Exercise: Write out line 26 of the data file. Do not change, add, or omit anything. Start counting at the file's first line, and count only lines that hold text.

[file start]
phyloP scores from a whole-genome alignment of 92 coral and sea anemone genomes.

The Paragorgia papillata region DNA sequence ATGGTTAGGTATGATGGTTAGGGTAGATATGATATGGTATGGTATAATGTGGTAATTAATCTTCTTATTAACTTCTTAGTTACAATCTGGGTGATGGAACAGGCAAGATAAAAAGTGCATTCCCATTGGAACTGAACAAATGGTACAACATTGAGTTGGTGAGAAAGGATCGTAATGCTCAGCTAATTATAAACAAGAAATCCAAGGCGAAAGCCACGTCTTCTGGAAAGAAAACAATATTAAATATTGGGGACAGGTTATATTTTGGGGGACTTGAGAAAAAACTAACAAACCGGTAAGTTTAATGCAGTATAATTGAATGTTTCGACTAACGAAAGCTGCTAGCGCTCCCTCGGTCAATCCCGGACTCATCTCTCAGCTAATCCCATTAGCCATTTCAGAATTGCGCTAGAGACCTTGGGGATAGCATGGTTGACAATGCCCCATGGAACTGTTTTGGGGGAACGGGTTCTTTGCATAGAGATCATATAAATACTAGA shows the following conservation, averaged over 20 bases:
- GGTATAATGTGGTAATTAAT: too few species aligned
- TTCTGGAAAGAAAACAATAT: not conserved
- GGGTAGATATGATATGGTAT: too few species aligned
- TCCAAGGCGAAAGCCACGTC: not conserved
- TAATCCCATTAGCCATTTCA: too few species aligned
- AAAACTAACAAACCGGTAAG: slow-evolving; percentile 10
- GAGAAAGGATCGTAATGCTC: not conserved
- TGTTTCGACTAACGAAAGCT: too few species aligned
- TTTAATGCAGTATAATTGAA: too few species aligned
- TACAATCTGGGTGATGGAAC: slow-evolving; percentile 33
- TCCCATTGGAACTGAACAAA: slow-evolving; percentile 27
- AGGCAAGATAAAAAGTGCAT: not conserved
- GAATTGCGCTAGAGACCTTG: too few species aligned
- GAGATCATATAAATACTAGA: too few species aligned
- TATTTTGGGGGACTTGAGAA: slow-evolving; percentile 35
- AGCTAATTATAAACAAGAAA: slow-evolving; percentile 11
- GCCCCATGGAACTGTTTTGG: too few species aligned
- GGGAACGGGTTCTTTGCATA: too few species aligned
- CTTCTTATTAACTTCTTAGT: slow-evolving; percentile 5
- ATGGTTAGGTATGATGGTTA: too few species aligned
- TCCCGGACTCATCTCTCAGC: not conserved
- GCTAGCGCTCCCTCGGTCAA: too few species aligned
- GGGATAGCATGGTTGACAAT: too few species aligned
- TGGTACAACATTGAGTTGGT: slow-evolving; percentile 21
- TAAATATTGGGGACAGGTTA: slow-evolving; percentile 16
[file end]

- TGGTACAACATTGAGTTGGT: slow-evolving; percentile 21